What that means is that this settlement does not eliminate the need for legislation to further break up the logjam blocking complete access to the orphans. It makes it important that Google be sincere in its statements that it still supports orphan legislation. My understanding is that it is representatives of non-book IP that have a lot to do with blocking such legislation. Publishers would have reason to favor it. Would authors?
And will approval of this settlement or its rejection make new and constructive orphan legislation more likely? It’s only a guess, and I know more about politics than I do about orphan works legislation, but I’d imagine that the game-changer of this settlement would be a spur to action and rejection of it would leave the matter in the courts.
In the conversations I had yesterday bringing me up to whatever speed I’ve been able to attain, it was pointed out to me that the number of orphans may be large but the usage would be greater of those where copyright is claimed. The books in the database that will get the most use will be those academic publications which don’t even have reversion clauses so the copyright owner is not obscure. Think: you’re doing a book or paper on paranoia and you need to read what people thought in 1937 and 1951 and 1986. It will be situations like that which drive the page views.
Trying to estimate how many titles are involved (the $60 fees will be paid only on those that have been scanned until May 5, though many more will be scanned thereafter) is almost impossible. But even if 25-to-50 percent are claimed, and they amount to a somewhat higher percentage of the usage, the “windfall” is likely to be in the low eight figures annually. A big number.
As to the big question we posed: what happens with that windfall, the answer is that, primarily, it goes to the opters-in and primarily based on usage. How many of them will there be? A million? Several million? Cairns and I have to go back to our economic model in light of what we’ve learned, but we know those books will be sharing windfall revenues of some tens of millions of dollars annually. Assuming some sort of Pareto distribution of the revenues, that could result in some significant found money for select publishers — likely ones that are academic, sci-tech, professional, and have a very lengthy backlist. We’re likely to be talking about a handful of multi-million dollar windfalls.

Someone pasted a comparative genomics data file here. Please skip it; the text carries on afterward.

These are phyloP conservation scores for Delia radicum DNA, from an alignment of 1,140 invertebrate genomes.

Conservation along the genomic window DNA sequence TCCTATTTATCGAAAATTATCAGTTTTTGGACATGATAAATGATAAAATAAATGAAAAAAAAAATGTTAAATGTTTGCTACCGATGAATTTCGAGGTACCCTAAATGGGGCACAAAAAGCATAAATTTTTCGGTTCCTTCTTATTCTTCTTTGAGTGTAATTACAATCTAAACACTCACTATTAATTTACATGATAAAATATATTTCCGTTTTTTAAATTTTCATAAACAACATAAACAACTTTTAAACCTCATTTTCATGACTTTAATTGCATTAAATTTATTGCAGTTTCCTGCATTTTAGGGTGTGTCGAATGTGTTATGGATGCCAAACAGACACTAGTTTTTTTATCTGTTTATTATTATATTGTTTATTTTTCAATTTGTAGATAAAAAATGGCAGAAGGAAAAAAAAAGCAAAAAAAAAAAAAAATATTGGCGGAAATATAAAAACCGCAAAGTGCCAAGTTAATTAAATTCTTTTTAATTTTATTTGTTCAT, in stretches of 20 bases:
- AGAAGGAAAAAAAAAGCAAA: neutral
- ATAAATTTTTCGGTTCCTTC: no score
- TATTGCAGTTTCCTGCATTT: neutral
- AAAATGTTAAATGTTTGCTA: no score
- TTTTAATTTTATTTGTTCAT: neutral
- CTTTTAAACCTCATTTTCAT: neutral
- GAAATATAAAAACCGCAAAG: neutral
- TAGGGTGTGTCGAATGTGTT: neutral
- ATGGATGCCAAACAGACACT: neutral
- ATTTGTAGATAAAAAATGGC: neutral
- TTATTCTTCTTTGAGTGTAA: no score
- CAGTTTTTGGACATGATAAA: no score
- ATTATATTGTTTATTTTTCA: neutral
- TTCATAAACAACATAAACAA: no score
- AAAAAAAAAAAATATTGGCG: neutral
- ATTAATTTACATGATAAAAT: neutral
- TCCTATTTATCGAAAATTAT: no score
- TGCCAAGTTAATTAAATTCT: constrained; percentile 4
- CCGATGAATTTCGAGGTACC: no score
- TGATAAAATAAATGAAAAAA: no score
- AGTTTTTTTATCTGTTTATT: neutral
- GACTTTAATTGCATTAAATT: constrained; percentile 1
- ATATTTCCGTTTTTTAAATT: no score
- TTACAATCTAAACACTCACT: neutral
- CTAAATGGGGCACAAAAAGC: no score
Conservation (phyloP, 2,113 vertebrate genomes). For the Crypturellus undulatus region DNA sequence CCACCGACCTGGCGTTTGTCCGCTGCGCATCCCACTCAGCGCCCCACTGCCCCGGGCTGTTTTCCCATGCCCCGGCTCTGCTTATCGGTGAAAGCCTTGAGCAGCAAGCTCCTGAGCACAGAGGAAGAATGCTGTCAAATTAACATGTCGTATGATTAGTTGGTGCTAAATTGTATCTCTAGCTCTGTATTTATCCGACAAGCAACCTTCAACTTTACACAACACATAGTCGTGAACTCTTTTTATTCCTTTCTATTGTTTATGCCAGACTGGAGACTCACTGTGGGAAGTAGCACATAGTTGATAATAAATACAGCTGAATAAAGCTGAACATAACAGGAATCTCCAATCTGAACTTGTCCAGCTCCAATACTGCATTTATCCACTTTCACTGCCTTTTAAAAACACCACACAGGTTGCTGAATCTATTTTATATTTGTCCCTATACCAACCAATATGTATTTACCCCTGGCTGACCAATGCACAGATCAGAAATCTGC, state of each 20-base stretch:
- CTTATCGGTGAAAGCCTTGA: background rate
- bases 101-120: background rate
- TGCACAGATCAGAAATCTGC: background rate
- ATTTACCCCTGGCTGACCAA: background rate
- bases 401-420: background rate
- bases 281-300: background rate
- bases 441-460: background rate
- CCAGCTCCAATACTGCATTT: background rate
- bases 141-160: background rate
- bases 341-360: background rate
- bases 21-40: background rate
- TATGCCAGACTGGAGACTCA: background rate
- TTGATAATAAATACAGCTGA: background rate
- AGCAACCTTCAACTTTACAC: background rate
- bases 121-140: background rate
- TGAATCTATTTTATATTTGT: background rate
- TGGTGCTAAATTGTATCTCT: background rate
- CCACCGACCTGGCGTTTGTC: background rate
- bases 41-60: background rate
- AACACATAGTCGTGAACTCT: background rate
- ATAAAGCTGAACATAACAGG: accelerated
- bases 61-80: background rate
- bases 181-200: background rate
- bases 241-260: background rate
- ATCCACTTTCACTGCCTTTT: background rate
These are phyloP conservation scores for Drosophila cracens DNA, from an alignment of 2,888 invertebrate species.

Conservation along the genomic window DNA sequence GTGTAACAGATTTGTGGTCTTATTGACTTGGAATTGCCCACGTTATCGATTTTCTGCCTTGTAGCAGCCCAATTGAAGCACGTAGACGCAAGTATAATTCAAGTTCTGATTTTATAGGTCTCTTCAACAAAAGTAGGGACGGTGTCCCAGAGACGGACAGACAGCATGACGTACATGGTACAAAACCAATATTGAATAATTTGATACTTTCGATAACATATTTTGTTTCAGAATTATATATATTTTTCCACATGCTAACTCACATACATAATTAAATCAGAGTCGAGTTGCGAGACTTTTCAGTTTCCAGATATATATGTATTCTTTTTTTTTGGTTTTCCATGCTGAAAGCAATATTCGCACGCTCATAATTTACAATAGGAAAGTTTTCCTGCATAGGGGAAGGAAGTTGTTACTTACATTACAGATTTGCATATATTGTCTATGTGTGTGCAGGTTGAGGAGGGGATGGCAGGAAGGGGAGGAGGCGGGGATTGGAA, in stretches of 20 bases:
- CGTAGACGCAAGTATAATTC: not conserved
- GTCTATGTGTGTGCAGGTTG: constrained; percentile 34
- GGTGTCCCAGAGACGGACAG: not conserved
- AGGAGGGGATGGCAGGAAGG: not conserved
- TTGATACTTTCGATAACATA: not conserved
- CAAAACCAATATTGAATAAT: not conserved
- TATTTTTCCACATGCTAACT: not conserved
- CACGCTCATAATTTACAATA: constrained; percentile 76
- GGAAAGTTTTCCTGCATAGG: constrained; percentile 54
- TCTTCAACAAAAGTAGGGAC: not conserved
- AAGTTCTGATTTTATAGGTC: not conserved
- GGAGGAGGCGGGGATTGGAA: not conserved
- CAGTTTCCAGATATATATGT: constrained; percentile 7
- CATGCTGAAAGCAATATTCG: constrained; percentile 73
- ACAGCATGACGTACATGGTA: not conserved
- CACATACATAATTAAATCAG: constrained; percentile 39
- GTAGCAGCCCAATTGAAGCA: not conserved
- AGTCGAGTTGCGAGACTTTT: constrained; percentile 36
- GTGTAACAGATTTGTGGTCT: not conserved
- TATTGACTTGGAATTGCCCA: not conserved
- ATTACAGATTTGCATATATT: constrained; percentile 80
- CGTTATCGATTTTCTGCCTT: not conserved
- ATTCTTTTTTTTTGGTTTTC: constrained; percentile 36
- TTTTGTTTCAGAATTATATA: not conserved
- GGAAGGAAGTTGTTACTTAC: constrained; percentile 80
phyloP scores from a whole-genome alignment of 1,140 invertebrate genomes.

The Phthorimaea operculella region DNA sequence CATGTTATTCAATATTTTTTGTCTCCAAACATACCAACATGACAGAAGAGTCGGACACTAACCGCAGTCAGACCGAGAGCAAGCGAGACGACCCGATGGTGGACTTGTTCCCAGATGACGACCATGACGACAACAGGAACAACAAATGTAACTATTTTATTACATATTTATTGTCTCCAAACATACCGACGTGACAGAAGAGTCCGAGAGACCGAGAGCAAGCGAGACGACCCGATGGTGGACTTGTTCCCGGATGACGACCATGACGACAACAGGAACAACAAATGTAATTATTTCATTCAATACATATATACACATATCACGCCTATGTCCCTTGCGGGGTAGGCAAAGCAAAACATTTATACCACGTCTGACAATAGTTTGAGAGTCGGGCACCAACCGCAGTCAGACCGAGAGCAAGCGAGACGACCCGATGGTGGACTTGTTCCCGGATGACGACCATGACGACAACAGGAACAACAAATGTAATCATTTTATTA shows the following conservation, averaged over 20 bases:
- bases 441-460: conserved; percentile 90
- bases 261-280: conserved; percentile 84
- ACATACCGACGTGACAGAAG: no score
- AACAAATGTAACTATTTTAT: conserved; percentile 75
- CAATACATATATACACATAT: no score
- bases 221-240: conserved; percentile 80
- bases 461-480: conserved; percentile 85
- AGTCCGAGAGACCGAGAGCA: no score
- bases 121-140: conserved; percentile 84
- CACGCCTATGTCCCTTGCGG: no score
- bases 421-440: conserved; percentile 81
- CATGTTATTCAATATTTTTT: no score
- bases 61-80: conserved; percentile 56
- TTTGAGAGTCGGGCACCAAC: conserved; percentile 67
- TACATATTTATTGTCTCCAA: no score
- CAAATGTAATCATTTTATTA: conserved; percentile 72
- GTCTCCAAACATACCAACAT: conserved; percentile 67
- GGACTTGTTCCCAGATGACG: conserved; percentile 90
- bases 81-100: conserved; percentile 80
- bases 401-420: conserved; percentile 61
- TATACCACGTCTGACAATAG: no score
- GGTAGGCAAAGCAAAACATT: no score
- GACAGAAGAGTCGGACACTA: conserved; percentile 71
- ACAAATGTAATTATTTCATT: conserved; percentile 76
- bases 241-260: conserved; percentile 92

The brand new position of the BRR will be as a licensor of the opt-in titles for whatever uses it can persuade the copyright owners to allow. BRR will be trying to demonstrate value here, both to copyright owners (so they keep putting new books into the system) and to potential licensors, based on BRR’s position as an aggregator of a massive number of copyrights (imagine if it is a million or more: that’s a lot in one place!)
From what we see here, the two most important questions (about which reasonable people can certainly disagree, and nobody can really know yet):
Can BRR, given its assets and revenue by fiat and its restrictions by structure, serve a significant function beyond maintaining the database and adjudicating book rights disputes? (Or will it simply serve a 1-time clearance function and then process checks?)
Would acceptance of this settlement be a spur to get more far-reaching stranded IP liberation through legislation? Or would stopping it make it more likely that the politicians would act?